Confusion reigns over fate of detained migrant children
The fate of hundreds of undocumented children taken from parents remains unclear a day after President Donald Trump moved to roll back his policy.
He ordered on Wednesday that the children be held with their parents while they are detained on charges of crossing the border illegally.
But under US law, migrant children cannot be detained more than 20 days by immigration officials.
Melania Trump has visited a child immigration detention centre in Texas.
US officials have expressed mixed messages about what happens next to at least 2,300 children taken from their parents after illegally crossing the border since 5 May.
While the adults are held in custody pending court appearances, the children are being sent to holding cells, converted warehouses and desert tents.
What does Trump's executive order say?
The president's executive order suggests adults who illegally enter the US with children will still be prosecuted. It also calls for:
- Immigrant families to be detained together while their legal cases are considered
- Expediting immigration cases involving families
- Agencies, including the Pentagon, to construct facilities or make existing facilities available "for the housing and care of alien families"
Is there a time limit on detentions?
If the administration wants to detain migrant families together indefinitely while their cases churn through the legal system, it will need Congress or the courts to change the existing rules.
Under a 1997 ruling, the Flores settlement, undocumented children can be detained for no longer than 20 days by US immigration officials.
Mr Trump's order requests the modification of this judgement.
But analysts say it is unlikely that limit on detaining minors can be overturned within the next 20 days.
When will new policy take effect?
The New York Times reported that Gene Hamilton, a counsellor to Attorney General Jeff Sessions, mentioned an "implementation phase".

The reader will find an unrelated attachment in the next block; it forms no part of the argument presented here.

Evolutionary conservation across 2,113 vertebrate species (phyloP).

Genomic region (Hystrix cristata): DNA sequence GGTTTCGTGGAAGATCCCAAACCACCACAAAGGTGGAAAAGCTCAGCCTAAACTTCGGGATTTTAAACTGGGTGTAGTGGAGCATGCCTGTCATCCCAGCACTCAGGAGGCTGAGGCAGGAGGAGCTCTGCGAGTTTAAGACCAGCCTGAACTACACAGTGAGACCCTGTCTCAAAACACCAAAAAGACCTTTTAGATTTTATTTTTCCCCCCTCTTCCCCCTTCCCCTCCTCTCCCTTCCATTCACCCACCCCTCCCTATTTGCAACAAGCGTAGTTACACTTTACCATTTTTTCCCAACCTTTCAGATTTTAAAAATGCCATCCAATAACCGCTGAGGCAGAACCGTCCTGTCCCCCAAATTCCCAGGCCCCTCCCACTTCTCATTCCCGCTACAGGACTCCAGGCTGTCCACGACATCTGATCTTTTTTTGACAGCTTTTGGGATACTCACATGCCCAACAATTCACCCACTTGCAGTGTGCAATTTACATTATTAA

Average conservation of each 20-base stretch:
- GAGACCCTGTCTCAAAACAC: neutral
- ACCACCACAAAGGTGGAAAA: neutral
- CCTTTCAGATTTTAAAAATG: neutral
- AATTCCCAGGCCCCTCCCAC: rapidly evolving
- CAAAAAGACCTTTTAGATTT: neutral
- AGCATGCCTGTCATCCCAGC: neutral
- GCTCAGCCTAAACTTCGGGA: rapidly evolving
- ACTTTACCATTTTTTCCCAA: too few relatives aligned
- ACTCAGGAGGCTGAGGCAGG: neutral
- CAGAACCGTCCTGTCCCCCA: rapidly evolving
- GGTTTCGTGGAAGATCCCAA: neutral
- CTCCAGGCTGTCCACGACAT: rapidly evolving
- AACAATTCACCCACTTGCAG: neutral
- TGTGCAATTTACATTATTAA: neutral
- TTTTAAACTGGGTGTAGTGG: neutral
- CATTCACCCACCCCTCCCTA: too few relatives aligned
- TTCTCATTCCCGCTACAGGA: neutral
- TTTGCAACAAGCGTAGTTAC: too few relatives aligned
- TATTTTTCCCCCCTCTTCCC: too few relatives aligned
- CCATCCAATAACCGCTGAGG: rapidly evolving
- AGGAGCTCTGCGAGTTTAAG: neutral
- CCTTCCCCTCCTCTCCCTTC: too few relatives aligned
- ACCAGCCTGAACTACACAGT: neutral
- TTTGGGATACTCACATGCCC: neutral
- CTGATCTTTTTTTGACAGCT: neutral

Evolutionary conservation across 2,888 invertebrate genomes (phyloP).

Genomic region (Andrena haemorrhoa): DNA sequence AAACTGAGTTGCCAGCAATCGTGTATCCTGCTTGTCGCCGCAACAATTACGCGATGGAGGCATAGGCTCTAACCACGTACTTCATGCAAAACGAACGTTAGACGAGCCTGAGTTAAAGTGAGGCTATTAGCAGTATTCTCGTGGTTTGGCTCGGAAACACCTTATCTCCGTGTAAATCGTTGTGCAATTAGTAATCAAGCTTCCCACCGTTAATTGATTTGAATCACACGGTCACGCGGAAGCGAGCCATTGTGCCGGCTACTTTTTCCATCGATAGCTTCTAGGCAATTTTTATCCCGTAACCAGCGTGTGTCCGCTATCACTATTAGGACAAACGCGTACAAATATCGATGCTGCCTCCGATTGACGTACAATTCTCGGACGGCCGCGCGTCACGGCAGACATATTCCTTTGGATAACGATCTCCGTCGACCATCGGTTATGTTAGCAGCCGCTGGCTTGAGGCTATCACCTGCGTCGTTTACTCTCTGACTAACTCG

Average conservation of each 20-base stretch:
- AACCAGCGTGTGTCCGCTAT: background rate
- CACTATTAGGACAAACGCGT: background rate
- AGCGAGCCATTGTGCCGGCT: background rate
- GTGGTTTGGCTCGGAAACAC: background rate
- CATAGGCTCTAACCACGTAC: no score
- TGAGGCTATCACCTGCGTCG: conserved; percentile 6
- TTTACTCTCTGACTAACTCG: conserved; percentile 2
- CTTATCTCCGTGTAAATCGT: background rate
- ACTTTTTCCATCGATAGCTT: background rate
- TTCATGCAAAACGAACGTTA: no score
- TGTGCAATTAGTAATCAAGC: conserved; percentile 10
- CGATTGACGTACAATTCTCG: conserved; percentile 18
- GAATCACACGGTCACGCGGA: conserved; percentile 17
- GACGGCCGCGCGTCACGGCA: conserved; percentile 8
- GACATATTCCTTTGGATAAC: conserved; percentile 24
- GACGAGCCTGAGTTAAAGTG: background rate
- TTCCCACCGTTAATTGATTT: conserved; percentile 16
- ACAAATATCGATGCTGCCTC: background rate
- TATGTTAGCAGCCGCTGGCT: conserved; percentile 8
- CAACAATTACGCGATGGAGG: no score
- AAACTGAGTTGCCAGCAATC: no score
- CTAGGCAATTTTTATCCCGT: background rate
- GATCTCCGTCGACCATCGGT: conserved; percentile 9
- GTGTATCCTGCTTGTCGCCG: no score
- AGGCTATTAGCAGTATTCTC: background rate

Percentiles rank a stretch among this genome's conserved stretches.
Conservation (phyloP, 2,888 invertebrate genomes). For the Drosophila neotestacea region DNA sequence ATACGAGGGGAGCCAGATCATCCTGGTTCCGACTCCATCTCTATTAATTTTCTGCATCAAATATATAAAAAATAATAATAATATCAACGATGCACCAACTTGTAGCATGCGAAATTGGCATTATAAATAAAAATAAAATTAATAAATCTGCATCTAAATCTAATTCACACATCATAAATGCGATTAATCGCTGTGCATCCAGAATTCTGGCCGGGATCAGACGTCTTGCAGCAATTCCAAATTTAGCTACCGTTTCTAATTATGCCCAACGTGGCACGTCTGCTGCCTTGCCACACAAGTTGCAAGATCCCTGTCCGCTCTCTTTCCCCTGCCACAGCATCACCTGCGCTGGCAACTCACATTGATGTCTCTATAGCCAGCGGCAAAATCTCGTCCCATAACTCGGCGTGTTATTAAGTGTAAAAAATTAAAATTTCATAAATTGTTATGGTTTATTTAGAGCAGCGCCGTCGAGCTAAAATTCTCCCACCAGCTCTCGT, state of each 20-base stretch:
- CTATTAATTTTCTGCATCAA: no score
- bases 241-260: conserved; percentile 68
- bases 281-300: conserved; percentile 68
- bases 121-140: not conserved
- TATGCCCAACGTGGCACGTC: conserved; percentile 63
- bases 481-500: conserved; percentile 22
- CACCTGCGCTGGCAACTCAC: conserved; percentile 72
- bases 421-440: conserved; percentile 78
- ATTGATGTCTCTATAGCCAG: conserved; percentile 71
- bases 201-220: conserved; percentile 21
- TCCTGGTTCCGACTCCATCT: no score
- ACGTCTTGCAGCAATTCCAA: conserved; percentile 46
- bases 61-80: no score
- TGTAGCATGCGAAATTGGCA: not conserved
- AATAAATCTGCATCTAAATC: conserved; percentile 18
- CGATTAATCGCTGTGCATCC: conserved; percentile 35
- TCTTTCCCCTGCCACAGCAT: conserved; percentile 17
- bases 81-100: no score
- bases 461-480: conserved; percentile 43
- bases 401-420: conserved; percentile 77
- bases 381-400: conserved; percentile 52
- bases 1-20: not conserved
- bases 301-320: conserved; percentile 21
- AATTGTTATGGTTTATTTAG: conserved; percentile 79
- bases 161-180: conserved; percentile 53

But an official for a division of the US Department of Health said no special effort would be made to reunite families already separated due to the "zero tolerance" policy.
Ken Wolfe was speaking for the Administration of Children and Families (ACF), which oversees where children are placed after they are separated from their parents.
He was later contradicted by Brian Marriott, senior communications director of the ACF, who said Mr Wolfe "misspoke".
US Customs and Border Protection (CBP) said in a statement on Thursday it was taking "immediate steps" to implement the president's order and reunite the children with their parents.
'I never heard from my son'
Guatemalan undocumented immigrant Beata Mejia Mejia is suing the US government for allegedly violating her human rights when they took away her son, Darwin, after she crossed the US border.
After near two weeks in detention in Arizona she says she asked for her son and was given a phone number.
"I rang and rang and they never answered, I never heard from my son."
She says she was finally allowed to speak to him by phone after being freed on bail paid for by her lawyers on 15 June once her asylum bid was allowed to go ahead.
"I sensed he was very sad," she says. "Like all mothers, I know my children, and I felt he's not well."
Abuse allegations surface
Immigrant children held in a detention centre in Virginia say they were handcuffed, beaten, left nude in concrete cells and strapped to chairs with bags over their heads, the Associated Press reported.
The Shenandoah Valley Juvenile Center denies the allegations.
According to another lawsuit, migrant children say they were forcibly administered drugs at the Shiloh Treatment Center near Houston, Texas.
Children were allegedly made to take psychiatric drugs while being told the pills were vitamins.
What will happen to new arrivals?
CBP said that "family unity will be maintained for families apprehended crossing the border illegally, and they will be transferred together to US Immigration and Customs Enforcement".
There is only a current capacity of 3,335 beds in family detention centres run by US Immigration and Customs Enforcement, according to the federal budget figures.
Yet 420 parents and children are crossing the US-Mexico border every day, according to CBP data cited by NBC News.